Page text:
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8 Year Old Boy With Leukemia Touches The Lives of Dodgers Stars

It is one of the most unlikely of friendships, 8-year-old Luke Lang and Dodgers third baseman Justin Turner.

It's one of the most unlikely of friendships – the 6-foot, redheaded third baseman for the Los Angeles Dodgers, and an 8-year-old boy from North Bellmore, New York.

The duo might not appear to be the perfect pair, but we assure you, they are the best of friends.

Turner first met Luke Lang in March of 2013 when he was playing for the New York Mets. At the time, the 6-year-old, Lang, was fighting for his life after being diagnosed with lymphoblastic leukemia, a rare type of cancer in which the body's bone marrow makes too many lymphocytes, a type of white blood cell.

The chance meeting occurred on March 28, 2013 when the Mets were taking on the Washington Nationals. It was the first time Luke was able to leave his home since being diagnosed, and he was anxious to get to the game and cheer on his favorite team.

For Turner, he thought he would meet Luke, give him an autograph, and be on his merry way, little did he know that Luke would change his life, and become a part of it forever.

"It was an extremely special day for me. Our relationship has grown since we first met in 2013," Turner said. "His family are now really good friends of ours. We tried to make it as special of a day as possible."

Luke came with a gift for Turner on that day, a thoughtful, and touching token that affected Turner to his soul. It was not an expensive gift; it was not anything that at first glance would make one turn their head in amazement, but the tiny bracelet that carried Turner's motto, "Losing is not an option," was enough to make Turner open up his heart.


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Shortly after the season, Turner was released by the Mets and signed with the Los Angeles Dodgers. For many professional athletes, the cross-country move to the west coast would mark the end of the friendship, but not for Turner and Luke.

Turner made sure that the duo remained in each other's lives. When the Dodgers clinched the NL West Division last season, Turner flew Luke out to Los Angeles for a celebration at Universal Studios. A few weeks later, Luke was at Dodger Stadium for the team's NLDS matchup with the St. Louis Cardinals.

But the friendship and generosity didn't end there. In July, when the Dodgers were in New York for a four-game stretch at Citi Field, Turner headed out to Long Island to surprise Luke at his Little League game.

A couple months later, when Luke's season was over, Turner flew his friend back out to Los Angeles where the two partied at Dave & Buster's. Turner asked the Dodgers if Luke could throw out the ceremonial first pitch at an upcoming game, and the Dodgers obliged, slating Luke into the most important series of the season against the rival San Francisco Giants.

Luke took the mound in front of over 40,000 people at Dodger Stadium and delivered a dart to his friend Turner. But before the game, Luke decided to touch the life of another Dodger, super-utility player, Kiké Hernandez.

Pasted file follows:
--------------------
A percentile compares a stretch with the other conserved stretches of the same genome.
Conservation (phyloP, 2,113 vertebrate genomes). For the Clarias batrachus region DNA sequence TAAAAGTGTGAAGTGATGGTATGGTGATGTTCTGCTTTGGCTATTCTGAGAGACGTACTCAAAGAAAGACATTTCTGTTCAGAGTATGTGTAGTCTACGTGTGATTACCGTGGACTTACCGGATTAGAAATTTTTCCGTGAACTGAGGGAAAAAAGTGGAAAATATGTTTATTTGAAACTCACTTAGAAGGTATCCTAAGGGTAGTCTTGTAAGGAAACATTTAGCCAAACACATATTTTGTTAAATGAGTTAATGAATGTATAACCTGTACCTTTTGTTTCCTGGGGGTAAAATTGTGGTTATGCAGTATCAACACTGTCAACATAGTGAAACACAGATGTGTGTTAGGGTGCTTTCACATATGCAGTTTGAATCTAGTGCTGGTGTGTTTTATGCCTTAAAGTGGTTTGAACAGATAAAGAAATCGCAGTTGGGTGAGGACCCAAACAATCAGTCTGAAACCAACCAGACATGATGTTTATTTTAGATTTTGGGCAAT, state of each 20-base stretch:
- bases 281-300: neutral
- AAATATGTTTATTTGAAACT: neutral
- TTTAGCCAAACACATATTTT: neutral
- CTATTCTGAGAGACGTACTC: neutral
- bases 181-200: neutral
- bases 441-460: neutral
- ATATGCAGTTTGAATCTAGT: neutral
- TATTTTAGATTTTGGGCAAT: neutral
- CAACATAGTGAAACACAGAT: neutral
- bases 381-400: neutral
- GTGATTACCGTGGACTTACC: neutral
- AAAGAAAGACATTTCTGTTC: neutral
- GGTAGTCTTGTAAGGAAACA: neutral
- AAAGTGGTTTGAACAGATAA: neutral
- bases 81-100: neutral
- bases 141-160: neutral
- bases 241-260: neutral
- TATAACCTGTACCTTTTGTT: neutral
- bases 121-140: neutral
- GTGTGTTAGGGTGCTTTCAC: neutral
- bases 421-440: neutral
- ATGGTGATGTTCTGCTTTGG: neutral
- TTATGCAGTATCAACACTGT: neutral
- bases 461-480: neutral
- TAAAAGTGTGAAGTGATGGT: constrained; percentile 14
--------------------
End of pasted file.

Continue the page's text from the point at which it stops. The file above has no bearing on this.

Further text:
"I went to Dave and Buster's with him and he won this big 6-foot stuffed banana. I had no idea he was going to bring it to the game, but when he walked in with it, I was dying laughing," Turner said of the present for Hernandez. "I had Kiké come over, and he hung out with him for an hour, only because he had a great time with him."

Turner asked Hernandez to come over and meet Luke during batting practice, and the always-jovial player, who created the rally banana, instantly said yes, expecting to brighten the youngster's day. Little did he know, Luke brightened his:

"I thought I was going over there to put a smile on a kid's face," Hernandez explained of the meeting. "But it ended up being the other way around."

Luke had won the giant stuffed banana prize at Dave and Buster's a night earlier with Turner. The prize was a night's worth of arcade games, tokens and tickets. Ordinarily, any other 8-year-old would selfishly take home their hard-earned prize and hang it on their shelf, but not Luke, look gave it to Hernandez.

"That’s just the type of kid he is," Turner said of Luke's generosity. "People are attracted to him, his smile, his sense of humor, and his outlook on life is pretty incredible considering the cards he was dealt."

Hernandez agrees:

"We complain about so many things, and here's an 8-year-old kid with Luekemia," Hernandez said. "It opens your eyes. It was very emotional for me. I'm looking forward to seeing him again."

Luke and Turner plan to continue to be the closest of friends and remain in each other's lives. Turner has already promised Luke a return trip to Los Angeles if the Dodgers make the playoffs, which seems likely as they stand 8.5 games up in the NL West as of today's date.

"September is Children's Cancer Awareness month and he got to throw out the first pitch on Sept. 1," Turner concluded. "Hopefully it let everyone know about his story and make people more aware about Children's Cancer."

Remember, September is Childhood Cancer Awareness Month, and there are plenty of kids in the world like Luke that could use a friend.

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